A federal judge on Thursday ordered a Casper doctor and his wife charged with prescription drug conspiracy to be held in custody until they have attorneys to represent them at a revocation hearing next week.

U.S. District Court Judge Skavdahl ordered the detention of Dr. Shakeel Kahn and his wife, Lyn, after they made their initial appearances to hear accusations they violated a term of their release by contacting patients.

Skavdahl issued warrants for their arrest Wednesday, and they were booked into the Natrona County jail later that day.

The Kahns were released from custody several days after their arrest on Nov. 30 for one count each of conspiracy to distribute the painkiller oxycodone. If convicted, they each face up to 20 years imprisonment. However, the federal grand jury meeting this month may hand down indictments with other charges against them.

On Dec. 2, Skavdahl set them free after a detention hearing, but imposed a number of restrictions including not having any contact with any potential witnesses including patients.

Shakeel Kahn told the judge he would follow the restrictions adding, "I’ve had enough detention for a lifetime, your honor.”

But their federal probation officer reported they violated the “no contact” requirement several times, and petitioned the court arrest them and require them to show why they should not be released again.

The petitions filed in federal court Wednesday say they contacted patients in Arizona, Washington and Oregon.

Lyn Kahn told a patient in Arizona that her cell phone was tapped and the patient should call her at her home phone.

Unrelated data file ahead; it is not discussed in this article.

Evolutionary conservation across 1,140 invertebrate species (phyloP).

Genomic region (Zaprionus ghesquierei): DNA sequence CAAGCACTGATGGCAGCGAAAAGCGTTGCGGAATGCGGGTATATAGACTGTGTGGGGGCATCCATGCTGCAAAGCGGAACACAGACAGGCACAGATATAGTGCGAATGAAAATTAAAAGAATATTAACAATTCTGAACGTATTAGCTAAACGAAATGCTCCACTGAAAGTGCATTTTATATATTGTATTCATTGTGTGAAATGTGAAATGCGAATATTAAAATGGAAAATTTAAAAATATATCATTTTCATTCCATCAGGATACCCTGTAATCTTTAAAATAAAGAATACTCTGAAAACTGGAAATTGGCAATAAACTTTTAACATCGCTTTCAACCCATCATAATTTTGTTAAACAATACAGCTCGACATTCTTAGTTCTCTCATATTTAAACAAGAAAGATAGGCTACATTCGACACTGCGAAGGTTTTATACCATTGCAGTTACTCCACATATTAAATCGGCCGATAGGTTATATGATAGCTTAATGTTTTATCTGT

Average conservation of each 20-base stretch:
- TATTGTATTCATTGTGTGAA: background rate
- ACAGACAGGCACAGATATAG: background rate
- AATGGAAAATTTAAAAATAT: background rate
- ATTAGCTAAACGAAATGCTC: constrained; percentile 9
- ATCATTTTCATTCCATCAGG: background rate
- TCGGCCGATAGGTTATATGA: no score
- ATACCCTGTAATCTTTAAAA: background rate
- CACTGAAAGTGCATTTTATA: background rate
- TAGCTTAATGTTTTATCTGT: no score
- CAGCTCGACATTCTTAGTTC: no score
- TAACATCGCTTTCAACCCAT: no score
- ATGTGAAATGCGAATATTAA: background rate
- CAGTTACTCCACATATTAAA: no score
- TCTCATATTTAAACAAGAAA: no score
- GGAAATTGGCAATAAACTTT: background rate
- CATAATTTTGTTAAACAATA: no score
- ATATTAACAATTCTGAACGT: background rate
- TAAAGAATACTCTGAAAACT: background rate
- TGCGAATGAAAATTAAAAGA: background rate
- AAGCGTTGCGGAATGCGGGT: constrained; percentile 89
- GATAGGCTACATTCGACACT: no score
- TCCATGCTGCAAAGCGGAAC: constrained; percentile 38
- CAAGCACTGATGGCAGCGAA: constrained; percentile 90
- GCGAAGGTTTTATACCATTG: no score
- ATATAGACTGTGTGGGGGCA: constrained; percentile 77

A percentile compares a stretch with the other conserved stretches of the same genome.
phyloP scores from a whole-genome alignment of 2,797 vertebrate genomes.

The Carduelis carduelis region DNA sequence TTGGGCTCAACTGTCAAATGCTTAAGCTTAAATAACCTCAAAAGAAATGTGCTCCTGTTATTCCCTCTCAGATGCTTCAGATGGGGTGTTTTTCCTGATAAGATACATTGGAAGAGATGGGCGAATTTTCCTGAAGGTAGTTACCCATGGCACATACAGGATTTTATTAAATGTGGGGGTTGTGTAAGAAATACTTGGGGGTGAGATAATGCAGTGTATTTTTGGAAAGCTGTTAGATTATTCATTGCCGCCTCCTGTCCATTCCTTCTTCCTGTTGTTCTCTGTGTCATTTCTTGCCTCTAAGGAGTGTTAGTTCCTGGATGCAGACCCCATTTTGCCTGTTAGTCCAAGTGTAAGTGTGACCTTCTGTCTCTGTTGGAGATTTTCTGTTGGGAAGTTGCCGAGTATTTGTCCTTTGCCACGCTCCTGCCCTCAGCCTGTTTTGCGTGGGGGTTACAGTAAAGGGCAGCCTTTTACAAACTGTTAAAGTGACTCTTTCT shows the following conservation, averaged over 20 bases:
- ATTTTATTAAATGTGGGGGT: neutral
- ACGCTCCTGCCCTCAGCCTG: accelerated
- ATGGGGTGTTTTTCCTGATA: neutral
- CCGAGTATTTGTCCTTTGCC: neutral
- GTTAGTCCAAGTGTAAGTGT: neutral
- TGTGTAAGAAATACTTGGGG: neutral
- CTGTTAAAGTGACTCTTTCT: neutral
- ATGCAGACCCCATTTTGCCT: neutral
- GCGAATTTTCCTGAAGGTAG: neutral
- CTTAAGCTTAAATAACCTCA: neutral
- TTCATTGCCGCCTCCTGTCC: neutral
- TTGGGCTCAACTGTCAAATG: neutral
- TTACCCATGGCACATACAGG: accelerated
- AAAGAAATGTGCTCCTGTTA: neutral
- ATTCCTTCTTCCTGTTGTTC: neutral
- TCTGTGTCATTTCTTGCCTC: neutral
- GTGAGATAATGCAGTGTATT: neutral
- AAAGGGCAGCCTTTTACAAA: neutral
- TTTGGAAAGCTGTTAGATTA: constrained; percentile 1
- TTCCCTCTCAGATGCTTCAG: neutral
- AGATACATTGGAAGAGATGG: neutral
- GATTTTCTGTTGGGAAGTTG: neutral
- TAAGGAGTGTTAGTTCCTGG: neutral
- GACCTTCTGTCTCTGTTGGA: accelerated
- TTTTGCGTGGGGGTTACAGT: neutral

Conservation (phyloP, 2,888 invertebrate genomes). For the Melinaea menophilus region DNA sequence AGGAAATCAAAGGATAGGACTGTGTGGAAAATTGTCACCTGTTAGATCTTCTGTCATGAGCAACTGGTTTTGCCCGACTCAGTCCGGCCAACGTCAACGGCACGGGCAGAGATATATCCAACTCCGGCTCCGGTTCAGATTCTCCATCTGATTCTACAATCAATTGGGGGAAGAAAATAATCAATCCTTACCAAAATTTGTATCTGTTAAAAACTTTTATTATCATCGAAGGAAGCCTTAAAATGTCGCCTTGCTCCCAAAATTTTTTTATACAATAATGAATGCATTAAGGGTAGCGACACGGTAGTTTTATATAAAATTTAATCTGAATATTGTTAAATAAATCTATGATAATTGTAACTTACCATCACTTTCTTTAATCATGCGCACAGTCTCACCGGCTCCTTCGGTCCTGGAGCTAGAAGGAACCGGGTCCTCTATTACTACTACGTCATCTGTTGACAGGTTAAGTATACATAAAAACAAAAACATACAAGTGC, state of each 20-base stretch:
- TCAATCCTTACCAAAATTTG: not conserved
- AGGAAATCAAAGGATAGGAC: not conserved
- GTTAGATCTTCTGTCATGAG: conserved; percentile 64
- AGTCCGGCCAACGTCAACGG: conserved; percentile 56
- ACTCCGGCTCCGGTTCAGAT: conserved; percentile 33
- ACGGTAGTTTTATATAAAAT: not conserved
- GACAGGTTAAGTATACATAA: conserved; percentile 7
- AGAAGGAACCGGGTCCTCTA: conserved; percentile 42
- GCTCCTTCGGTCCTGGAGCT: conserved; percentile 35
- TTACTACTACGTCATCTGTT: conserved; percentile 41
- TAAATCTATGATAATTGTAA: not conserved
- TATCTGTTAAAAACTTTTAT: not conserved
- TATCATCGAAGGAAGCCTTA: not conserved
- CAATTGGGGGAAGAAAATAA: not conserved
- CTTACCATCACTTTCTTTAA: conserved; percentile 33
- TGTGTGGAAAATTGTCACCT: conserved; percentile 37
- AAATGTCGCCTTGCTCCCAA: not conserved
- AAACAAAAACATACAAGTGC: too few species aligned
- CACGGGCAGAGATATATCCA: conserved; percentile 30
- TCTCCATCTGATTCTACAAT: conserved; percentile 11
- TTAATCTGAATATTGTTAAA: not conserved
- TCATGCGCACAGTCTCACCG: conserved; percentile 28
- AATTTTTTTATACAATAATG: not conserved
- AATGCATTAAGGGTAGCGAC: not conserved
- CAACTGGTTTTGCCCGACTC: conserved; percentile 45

Shakeel Kahn told a patient in Washington that he wasn't in trouble and everything would be okay.

Shakeel Kahn contacted a patient in Oregon and asked him to come to Casper to sign a receipt stating a $3,000 payment "was for medical reasons."

After Skavdahl read the information in the petitions, the Kahns said they understood them.

The judge told them not to comment on what the petitions said, because that would be discussed at an evidentiary hearing next Thursday.

Skavdahl also told them they needed to be detained because there was no guarantee that they would not flee or not pose a danger to the community.

The Kahns said they needed the court to appoint attorneys for them because they have no means to hire their own, and Skavdahl ordered the court to provide public defenders for them.

However, Shakeel Kahn asked if he could be released temporarily to meet with the public defender, and Skavdahl retorted sharply, "No," saying his attorney would meet with him at the jail.

Kahn also said he faces a number of civil lawsuits that need his attention, and Skavdahl again said that was a matter he needed to discuss with his public defender.

Finally, Kahn said some of what may be discussed in court may involve patient information and he didn't want the media or the public to hear that.

Skavdahl said Kahn would be able to review that before the evidentiary hearing next week.